The back-and-forth between Merel and the real estate agent is rather conventional, and the family's big, oddball old house serves as a recognisable symbol of their nonconformity (much like in the similarly subject Hold Me Tight by Mathieu Amalric). But the screenplay deftly transforms the home (in the Dutch village of Bilthoven) into a character without overdoing it by using flashbacks to show how Merel and John fell in love with the abandoned manse when they were falling in love with each other and how they brought it back to life.
Merel's memories have a natural power thanks to the calm connection between Reuten and van Huêt (who have worked together before on screen), and in his limited screen time, van Huêt makes John's unusual drive as an explorer and a certain equanimity regarding mortality quietly appealing. John's exploration itself is off-screen, save for a moving, almost abstract visual of his slide into complete darkness (with strong assistance from sound designer Jan Schermer).
The physical storm that appears at the end of Narcosis is the most predictable and unconvincing turn of events in the film—not because of the visuals or the frequently used and recognisable score, but rather because it is a blatant manifestation of the growing tension between the three survivors. The film's strengths lie in its frank blending of the paranormal and the everyday as well as its understated closeness.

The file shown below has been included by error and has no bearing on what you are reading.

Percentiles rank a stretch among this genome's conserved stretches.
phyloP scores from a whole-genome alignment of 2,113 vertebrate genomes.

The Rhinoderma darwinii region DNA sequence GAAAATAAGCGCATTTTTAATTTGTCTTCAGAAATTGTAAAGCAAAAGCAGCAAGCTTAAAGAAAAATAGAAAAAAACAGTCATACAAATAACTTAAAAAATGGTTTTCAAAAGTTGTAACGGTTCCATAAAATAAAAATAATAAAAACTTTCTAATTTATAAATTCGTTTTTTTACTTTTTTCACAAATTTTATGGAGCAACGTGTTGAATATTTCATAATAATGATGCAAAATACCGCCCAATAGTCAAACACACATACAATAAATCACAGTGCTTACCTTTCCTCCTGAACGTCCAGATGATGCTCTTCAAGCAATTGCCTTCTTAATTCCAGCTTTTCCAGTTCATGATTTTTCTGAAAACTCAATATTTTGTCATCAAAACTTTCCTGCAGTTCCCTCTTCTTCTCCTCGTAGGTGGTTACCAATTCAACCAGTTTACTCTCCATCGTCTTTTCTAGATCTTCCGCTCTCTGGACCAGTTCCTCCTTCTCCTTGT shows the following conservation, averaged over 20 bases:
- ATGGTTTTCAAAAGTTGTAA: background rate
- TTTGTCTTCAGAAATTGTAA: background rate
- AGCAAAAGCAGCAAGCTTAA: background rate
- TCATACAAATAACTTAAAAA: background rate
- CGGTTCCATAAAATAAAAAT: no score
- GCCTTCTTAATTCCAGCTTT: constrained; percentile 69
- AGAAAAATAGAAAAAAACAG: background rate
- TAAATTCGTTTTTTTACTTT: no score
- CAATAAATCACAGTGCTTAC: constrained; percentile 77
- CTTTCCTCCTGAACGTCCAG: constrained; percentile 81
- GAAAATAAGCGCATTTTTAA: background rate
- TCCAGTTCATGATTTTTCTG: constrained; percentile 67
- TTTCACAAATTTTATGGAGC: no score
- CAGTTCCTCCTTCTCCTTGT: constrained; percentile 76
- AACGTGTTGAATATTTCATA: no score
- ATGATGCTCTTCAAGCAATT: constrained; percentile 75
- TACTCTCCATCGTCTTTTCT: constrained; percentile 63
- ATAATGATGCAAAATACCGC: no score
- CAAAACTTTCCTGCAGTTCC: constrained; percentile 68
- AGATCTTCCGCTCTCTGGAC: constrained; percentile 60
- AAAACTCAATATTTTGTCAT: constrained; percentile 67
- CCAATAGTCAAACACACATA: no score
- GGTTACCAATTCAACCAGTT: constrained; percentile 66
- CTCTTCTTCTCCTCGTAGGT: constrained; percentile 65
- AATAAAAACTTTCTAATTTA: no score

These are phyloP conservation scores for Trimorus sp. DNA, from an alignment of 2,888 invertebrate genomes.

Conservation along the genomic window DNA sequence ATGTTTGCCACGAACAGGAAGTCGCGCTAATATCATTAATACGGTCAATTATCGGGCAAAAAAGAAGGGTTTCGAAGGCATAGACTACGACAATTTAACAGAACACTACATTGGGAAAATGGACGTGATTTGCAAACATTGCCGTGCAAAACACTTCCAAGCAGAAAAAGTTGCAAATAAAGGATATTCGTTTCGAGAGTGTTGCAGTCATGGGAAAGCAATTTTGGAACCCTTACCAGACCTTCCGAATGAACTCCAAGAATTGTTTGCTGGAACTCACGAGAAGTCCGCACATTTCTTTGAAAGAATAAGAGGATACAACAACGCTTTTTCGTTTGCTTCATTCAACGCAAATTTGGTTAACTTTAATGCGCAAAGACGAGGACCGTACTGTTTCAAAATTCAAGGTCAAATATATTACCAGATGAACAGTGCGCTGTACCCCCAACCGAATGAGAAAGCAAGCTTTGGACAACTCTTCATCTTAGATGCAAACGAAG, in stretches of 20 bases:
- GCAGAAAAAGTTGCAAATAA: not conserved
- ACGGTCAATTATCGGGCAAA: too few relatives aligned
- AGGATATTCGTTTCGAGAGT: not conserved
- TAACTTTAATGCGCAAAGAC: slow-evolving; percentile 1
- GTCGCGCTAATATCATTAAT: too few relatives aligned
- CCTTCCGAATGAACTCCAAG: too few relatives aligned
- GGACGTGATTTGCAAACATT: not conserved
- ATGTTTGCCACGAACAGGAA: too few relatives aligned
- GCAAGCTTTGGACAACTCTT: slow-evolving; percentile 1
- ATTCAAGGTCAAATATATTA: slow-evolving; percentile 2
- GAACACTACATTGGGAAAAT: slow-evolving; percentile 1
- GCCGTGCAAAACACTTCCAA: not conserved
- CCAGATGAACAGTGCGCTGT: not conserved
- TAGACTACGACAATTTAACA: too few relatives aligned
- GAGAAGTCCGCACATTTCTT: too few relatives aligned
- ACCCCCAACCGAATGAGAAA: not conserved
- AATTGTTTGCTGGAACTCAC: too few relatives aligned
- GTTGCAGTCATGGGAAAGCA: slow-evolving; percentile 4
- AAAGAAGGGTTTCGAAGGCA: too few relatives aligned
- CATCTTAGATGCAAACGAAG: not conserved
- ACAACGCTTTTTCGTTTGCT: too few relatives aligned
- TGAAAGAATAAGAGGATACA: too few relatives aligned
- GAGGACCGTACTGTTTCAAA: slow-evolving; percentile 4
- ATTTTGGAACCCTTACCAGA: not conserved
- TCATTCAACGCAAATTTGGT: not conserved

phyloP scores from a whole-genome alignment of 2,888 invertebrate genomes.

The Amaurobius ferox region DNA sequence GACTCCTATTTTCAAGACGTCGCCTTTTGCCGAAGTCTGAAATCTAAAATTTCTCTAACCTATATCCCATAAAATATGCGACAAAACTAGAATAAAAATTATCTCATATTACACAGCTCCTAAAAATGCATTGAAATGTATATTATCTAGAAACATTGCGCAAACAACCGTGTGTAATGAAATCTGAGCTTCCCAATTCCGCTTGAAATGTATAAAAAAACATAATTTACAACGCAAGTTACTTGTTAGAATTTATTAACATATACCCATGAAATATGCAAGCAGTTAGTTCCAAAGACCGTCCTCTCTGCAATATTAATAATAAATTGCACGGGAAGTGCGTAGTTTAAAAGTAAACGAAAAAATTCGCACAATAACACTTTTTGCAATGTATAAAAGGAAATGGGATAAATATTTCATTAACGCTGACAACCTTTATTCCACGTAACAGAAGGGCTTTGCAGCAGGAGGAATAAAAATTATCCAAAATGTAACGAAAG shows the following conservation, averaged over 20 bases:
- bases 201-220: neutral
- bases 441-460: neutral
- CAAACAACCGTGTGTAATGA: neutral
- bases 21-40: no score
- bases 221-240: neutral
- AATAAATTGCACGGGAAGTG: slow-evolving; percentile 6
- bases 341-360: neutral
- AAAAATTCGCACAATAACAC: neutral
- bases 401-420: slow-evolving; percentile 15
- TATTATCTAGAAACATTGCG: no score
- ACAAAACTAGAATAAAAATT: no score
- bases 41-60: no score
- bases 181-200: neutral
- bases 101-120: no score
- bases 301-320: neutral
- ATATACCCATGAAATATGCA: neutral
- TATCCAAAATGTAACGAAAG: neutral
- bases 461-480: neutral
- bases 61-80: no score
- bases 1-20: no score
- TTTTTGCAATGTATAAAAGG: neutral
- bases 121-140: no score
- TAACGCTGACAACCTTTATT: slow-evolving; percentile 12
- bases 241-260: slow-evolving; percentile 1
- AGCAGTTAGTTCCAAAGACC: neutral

Despite how captivating and subtle Reuten's acting is, her character's development would not be noteworthy if not for the psychic element. The children distinguish this story of loss. Ritsema and van Zoggel are not treated with contempt by Broekhuizen's deft camerawork, which treats each main character with delicate but never pompous care. They are captured in captivating close-up while assuming the roles of full-fledged characters and valiantly navigating disaster.